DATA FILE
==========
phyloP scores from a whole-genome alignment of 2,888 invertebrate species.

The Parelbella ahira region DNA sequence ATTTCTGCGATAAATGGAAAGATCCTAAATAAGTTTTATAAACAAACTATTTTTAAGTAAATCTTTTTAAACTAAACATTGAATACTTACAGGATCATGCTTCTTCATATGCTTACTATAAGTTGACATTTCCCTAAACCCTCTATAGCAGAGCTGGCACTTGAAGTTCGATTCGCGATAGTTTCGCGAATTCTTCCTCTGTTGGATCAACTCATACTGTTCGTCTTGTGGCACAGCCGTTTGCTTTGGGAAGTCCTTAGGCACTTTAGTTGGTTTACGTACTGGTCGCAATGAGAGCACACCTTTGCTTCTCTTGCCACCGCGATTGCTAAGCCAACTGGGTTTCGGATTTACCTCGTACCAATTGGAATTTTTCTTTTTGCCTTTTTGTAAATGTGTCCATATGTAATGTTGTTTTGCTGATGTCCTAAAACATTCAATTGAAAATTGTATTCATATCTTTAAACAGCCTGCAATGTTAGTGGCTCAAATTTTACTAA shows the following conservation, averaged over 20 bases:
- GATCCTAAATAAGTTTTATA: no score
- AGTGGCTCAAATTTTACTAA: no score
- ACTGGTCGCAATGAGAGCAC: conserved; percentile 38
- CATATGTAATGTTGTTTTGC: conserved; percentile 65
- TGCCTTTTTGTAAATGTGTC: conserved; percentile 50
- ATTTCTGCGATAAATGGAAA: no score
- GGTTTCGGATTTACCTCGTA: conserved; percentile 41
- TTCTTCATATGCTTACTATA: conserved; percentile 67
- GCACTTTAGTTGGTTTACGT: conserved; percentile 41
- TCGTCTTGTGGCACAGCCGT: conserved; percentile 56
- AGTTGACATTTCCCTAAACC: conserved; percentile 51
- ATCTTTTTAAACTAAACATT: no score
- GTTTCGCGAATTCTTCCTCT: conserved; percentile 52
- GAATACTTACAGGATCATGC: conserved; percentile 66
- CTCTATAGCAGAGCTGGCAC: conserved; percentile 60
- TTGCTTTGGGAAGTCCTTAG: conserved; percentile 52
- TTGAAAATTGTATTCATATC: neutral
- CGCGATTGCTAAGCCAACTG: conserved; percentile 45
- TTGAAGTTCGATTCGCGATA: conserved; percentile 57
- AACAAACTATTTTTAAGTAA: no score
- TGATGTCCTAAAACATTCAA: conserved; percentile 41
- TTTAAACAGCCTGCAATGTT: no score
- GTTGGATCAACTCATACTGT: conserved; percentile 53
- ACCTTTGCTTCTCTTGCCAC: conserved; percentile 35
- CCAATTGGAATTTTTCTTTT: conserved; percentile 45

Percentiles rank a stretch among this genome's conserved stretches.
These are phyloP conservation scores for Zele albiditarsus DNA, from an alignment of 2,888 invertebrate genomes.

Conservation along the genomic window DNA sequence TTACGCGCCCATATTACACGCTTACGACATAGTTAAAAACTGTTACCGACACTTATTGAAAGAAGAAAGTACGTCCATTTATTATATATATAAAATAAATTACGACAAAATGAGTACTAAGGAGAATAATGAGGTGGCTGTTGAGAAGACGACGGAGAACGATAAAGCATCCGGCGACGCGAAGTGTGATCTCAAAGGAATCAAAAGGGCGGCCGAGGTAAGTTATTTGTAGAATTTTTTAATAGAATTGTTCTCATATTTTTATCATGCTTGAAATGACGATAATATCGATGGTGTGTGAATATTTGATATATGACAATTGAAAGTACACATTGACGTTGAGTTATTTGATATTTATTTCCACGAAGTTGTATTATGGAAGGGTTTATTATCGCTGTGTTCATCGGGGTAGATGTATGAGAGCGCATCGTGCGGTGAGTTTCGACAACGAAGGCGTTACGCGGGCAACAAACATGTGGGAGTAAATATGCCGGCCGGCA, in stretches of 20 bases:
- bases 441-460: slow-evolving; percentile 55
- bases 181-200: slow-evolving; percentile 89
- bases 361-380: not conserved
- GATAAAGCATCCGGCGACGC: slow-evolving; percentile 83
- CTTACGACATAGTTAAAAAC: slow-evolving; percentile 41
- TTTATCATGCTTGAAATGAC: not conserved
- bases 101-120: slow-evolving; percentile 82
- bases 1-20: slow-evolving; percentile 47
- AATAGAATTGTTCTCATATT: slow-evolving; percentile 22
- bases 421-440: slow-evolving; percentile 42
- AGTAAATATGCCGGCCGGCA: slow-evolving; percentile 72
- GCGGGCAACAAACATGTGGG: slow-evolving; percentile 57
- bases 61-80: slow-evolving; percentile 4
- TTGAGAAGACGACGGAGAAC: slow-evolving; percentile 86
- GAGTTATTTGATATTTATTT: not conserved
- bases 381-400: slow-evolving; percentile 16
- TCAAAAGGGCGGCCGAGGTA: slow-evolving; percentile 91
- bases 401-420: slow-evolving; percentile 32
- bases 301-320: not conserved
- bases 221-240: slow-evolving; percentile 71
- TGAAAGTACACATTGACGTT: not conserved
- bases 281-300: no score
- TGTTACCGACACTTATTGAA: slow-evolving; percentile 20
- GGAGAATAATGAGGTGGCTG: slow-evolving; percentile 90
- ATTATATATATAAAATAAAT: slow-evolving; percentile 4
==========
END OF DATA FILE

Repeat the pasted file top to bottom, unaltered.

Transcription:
phyloP scores from a whole-genome alignment of 2,888 invertebrate species.

The Parelbella ahira region DNA sequence ATTTCTGCGATAAATGGAAAGATCCTAAATAAGTTTTATAAACAAACTATTTTTAAGTAAATCTTTTTAAACTAAACATTGAATACTTACAGGATCATGCTTCTTCATATGCTTACTATAAGTTGACATTTCCCTAAACCCTCTATAGCAGAGCTGGCACTTGAAGTTCGATTCGCGATAGTTTCGCGAATTCTTCCTCTGTTGGATCAACTCATACTGTTCGTCTTGTGGCACAGCCGTTTGCTTTGGGAAGTCCTTAGGCACTTTAGTTGGTTTACGTACTGGTCGCAATGAGAGCACACCTTTGCTTCTCTTGCCACCGCGATTGCTAAGCCAACTGGGTTTCGGATTTACCTCGTACCAATTGGAATTTTTCTTTTTGCCTTTTTGTAAATGTGTCCATATGTAATGTTGTTTTGCTGATGTCCTAAAACATTCAATTGAAAATTGTATTCATATCTTTAAACAGCCTGCAATGTTAGTGGCTCAAATTTTACTAA shows the following conservation, averaged over 20 bases:
- GATCCTAAATAAGTTTTATA: no score
- AGTGGCTCAAATTTTACTAA: no score
- ACTGGTCGCAATGAGAGCAC: conserved; percentile 38
- CATATGTAATGTTGTTTTGC: conserved; percentile 65
- TGCCTTTTTGTAAATGTGTC: conserved; percentile 50
- ATTTCTGCGATAAATGGAAA: no score
- GGTTTCGGATTTACCTCGTA: conserved; percentile 41
- TTCTTCATATGCTTACTATA: conserved; percentile 67
- GCACTTTAGTTGGTTTACGT: conserved; percentile 41
- TCGTCTTGTGGCACAGCCGT: conserved; percentile 56
- AGTTGACATTTCCCTAAACC: conserved; percentile 51
- ATCTTTTTAAACTAAACATT: no score
- GTTTCGCGAATTCTTCCTCT: conserved; percentile 52
- GAATACTTACAGGATCATGC: conserved; percentile 66
- CTCTATAGCAGAGCTGGCAC: conserved; percentile 60
- TTGCTTTGGGAAGTCCTTAG: conserved; percentile 52
- TTGAAAATTGTATTCATATC: neutral
- CGCGATTGCTAAGCCAACTG: conserved; percentile 45
- TTGAAGTTCGATTCGCGATA: conserved; percentile 57
- AACAAACTATTTTTAAGTAA: no score
- TGATGTCCTAAAACATTCAA: conserved; percentile 41
- TTTAAACAGCCTGCAATGTT: no score
- GTTGGATCAACTCATACTGT: conserved; percentile 53
- ACCTTTGCTTCTCTTGCCAC: conserved; percentile 35
- CCAATTGGAATTTTTCTTTT: conserved; percentile 45

Percentiles rank a stretch among this genome's conserved stretches.
These are phyloP conservation scores for Zele albiditarsus DNA, from an alignment of 2,888 invertebrate genomes.

Conservation along the genomic window DNA sequence TTACGCGCCCATATTACACGCTTACGACATAGTTAAAAACTGTTACCGACACTTATTGAAAGAAGAAAGTACGTCCATTTATTATATATATAAAATAAATTACGACAAAATGAGTACTAAGGAGAATAATGAGGTGGCTGTTGAGAAGACGACGGAGAACGATAAAGCATCCGGCGACGCGAAGTGTGATCTCAAAGGAATCAAAAGGGCGGCCGAGGTAAGTTATTTGTAGAATTTTTTAATAGAATTGTTCTCATATTTTTATCATGCTTGAAATGACGATAATATCGATGGTGTGTGAATATTTGATATATGACAATTGAAAGTACACATTGACGTTGAGTTATTTGATATTTATTTCCACGAAGTTGTATTATGGAAGGGTTTATTATCGCTGTGTTCATCGGGGTAGATGTATGAGAGCGCATCGTGCGGTGAGTTTCGACAACGAAGGCGTTACGCGGGCAACAAACATGTGGGAGTAAATATGCCGGCCGGCA, in stretches of 20 bases:
- bases 441-460: slow-evolving; percentile 55
- bases 181-200: slow-evolving; percentile 89
- bases 361-380: not conserved
- GATAAAGCATCCGGCGACGC: slow-evolving; percentile 83
- CTTACGACATAGTTAAAAAC: slow-evolving; percentile 41
- TTTATCATGCTTGAAATGAC: not conserved
- bases 101-120: slow-evolving; percentile 82
- bases 1-20: slow-evolving; percentile 47
- AATAGAATTGTTCTCATATT: slow-evolving; percentile 22
- bases 421-440: slow-evolving; percentile 42
- AGTAAATATGCCGGCCGGCA: slow-evolving; percentile 72
- GCGGGCAACAAACATGTGGG: slow-evolving; percentile 57
- bases 61-80: slow-evolving; percentile 4
- TTGAGAAGACGACGGAGAAC: slow-evolving; percentile 86
- GAGTTATTTGATATTTATTT: not conserved
- bases 381-400: slow-evolving; percentile 16
- TCAAAAGGGCGGCCGAGGTA: slow-evolving; percentile 91
- bases 401-420: slow-evolving; percentile 32
- bases 301-320: not conserved
- bases 221-240: slow-evolving; percentile 71
- TGAAAGTACACATTGACGTT: not conserved
- bases 281-300: no score
- TGTTACCGACACTTATTGAA: slow-evolving; percentile 20
- GGAGAATAATGAGGTGGCTG: slow-evolving; percentile 90
- ATTATATATATAAAATAAAT: slow-evolving; percentile 4